What do alienators use to stand their grounds: Alienators may use anything and everything concerning the other parent and portray them as “a problem”. This can range from their nationality, immigration status, race, gender, occupational status, or even any other stereotypes to leverage their own pattern of coercive control.

The Impact of Parental Alienation on Children

The exposure to toxic stress caused by this phenomenon has long lasting effects on a child’s mind. It is damaging to the developing brain of children and intensity of practiced parental alienation is closely regarded as an abuse or violence as well. There is now scholarly consensus that severe alienation is abusive to children (Fidler and Bala, 2010), and is a largely overlooked form of child abuse (Bernet et al, 2010), as child welfare and divorce practitioners are often unaware of or minimize its extent.

Children if in case, stay with this alienating parent, they will be completely dependent on this parent who could be very controlling of what the children think or feel at all times.

Children actively experiencing parental alienation take lots of efforts to even realize what is going wrong and coming out of it usually takes a very long time with regular therapy.The Impact of Parental Alienation on the Targeted Parent:

The targeted parent usually experiences depressive moods, trauma symptoms or even Post Traumatic Stress Disorder and in extreme vulnerabilities even suicidal ideation. Divorce or separation is already a draining process and when it is topped with a child custody battle with an ex-partner it can be a life-stirring phenomena.Is parental alienation based on gender?

No, this could be practiced by either males or females. Studies suggest that females express their aggression indirectly, thus engaging more into gossips, spreading rumors, undermining the reputation of people they dislike, while males express aggression both directly and indirectly.


Treatment and care will definitely depend on the severity of parental alienation experienced by the child. If it is of mild intensity, the child can benefit from parenting time and psychoeducation. If the intensity is moderate in nature the child will benefit from regular counselling and joint sessions by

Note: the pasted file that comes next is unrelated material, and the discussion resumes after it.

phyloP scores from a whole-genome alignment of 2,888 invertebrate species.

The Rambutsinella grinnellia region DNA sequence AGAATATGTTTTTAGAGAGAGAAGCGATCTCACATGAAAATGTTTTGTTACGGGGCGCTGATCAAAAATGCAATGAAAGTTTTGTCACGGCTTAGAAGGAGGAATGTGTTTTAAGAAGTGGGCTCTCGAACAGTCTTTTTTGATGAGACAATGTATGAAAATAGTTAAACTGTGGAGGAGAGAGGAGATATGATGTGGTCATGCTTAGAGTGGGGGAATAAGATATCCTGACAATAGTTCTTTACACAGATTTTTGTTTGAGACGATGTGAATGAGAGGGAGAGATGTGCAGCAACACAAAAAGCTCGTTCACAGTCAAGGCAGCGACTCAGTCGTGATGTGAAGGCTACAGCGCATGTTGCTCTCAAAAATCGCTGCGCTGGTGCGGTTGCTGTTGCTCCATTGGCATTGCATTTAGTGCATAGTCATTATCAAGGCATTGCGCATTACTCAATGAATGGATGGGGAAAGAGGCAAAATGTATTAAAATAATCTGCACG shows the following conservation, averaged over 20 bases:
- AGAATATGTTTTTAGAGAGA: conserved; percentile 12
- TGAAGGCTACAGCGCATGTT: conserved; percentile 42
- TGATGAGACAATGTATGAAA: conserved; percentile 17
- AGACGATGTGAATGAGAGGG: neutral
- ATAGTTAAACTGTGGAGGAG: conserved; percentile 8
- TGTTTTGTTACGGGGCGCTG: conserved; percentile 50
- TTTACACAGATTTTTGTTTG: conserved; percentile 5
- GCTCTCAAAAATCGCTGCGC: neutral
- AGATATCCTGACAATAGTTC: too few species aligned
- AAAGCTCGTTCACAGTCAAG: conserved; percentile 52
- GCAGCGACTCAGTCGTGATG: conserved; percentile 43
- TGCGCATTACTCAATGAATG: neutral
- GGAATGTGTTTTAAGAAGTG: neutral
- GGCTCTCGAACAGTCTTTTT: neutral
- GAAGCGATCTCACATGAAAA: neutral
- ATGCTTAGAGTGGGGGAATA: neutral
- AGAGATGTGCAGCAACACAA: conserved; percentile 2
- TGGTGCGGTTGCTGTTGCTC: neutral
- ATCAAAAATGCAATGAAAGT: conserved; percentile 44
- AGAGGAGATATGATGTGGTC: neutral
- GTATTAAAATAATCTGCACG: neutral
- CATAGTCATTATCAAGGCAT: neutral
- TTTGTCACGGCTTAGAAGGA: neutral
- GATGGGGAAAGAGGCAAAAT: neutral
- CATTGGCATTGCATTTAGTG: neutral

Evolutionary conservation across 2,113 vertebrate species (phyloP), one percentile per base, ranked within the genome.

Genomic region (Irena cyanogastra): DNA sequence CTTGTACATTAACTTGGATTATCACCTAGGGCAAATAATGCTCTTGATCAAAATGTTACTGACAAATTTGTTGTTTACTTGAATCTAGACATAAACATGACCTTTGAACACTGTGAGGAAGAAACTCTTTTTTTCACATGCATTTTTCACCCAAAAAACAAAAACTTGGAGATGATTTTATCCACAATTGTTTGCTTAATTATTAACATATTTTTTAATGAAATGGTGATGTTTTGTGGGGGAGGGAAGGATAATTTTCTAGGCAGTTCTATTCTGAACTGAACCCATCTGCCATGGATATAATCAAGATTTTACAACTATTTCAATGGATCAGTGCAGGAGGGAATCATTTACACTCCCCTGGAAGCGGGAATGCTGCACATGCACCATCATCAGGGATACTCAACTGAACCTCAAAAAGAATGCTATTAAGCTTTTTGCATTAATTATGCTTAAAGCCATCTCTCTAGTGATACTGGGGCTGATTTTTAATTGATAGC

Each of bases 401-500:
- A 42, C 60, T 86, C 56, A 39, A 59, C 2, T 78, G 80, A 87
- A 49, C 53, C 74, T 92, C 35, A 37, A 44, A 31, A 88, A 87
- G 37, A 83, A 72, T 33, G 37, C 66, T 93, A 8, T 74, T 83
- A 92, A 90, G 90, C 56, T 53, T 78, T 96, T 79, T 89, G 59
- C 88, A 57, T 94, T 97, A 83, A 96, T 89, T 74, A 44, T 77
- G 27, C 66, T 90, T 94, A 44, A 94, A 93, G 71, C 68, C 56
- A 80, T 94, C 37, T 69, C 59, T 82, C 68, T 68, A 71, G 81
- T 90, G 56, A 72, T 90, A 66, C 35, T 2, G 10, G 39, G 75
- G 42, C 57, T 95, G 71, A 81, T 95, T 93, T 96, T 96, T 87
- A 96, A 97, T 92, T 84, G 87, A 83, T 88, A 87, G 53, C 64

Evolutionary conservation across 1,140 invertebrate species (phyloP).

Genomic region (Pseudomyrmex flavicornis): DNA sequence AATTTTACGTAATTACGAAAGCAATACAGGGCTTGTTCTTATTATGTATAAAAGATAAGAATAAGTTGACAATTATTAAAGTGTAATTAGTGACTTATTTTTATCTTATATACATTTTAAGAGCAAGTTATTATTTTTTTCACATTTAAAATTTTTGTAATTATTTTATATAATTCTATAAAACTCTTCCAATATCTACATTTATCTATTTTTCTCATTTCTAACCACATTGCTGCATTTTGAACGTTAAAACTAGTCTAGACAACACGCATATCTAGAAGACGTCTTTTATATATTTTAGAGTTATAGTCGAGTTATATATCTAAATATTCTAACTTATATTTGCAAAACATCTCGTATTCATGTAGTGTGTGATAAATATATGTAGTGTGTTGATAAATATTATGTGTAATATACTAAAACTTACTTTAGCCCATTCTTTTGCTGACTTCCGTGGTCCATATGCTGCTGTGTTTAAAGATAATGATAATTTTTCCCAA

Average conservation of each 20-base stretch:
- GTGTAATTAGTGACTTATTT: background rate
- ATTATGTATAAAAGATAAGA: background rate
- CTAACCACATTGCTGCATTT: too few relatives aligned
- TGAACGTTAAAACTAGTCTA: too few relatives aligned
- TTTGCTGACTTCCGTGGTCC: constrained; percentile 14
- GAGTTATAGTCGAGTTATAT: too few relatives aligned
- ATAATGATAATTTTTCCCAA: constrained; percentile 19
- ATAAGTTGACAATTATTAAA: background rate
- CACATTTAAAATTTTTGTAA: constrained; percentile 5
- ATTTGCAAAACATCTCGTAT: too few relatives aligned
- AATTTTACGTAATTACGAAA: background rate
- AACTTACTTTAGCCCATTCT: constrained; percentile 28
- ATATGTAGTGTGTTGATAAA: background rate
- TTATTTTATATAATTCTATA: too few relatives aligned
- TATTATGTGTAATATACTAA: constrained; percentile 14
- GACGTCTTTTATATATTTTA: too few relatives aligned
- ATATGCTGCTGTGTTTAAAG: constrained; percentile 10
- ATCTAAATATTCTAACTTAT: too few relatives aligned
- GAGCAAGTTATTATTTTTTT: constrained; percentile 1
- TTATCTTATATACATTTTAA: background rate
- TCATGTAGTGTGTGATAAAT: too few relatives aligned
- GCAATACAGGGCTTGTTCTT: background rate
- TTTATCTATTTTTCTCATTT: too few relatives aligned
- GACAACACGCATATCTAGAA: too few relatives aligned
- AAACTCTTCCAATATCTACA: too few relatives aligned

the parenting coordinator to minimize the exposure of parental conflicts and improving communication.

However, this is subject to agreement of both the parents in owning the joint responsibility of their child’s mental health. In severe cases, the child may display intense hatred for the unfavored parent and both the child as well as the alienating parent refuses to attend joint meetings or even address the concerns. In a nutshell, Parental Alienation happens when two parents separate or divorce. In this phase, it is ideal to opt for shared parenting keeping in mind that love and responsibility of one’s child is greater than hatred for one’s ex-partner. If this default option is not voted for, it has the potential to cause irreparable damages to unfavored parent and the child. Additionally, it is critical to identify and accept such happenings and proactively work to safeguard everyone’s mental health in the process.

Blog By:

Gayatri B.


Gaba Tele-psychiatry provides services through a HIPPA complaint video platform, as if you were in the office. We do not treat patients via phone or text message.All affiliated practitioners are US licensed , trained, and insured psychiatrists , who are screened, verified, and are known to follow US psychiatry guidelines and standards of care.

Now you can see your US qualified licensed & licensed Psychiatrist from anywhere in the world via Gaba Tele-psychiatry’s encrypted video platform.

Dr. Gundu Reddy, Certified Psychiatrist, NY

Dr. Gundu Reddy, Certified Psychiatrist, NY

Dr. Gundu Reddy is a Board Certified Psychiatrist with ten years of experience practicing forensic psychiatry and fifteen years of experience practicing clinical psychiatry. Dr Reddy has served as an expert witness in many high profile cases, both in the private and public sector, working for both plaintiff and defence.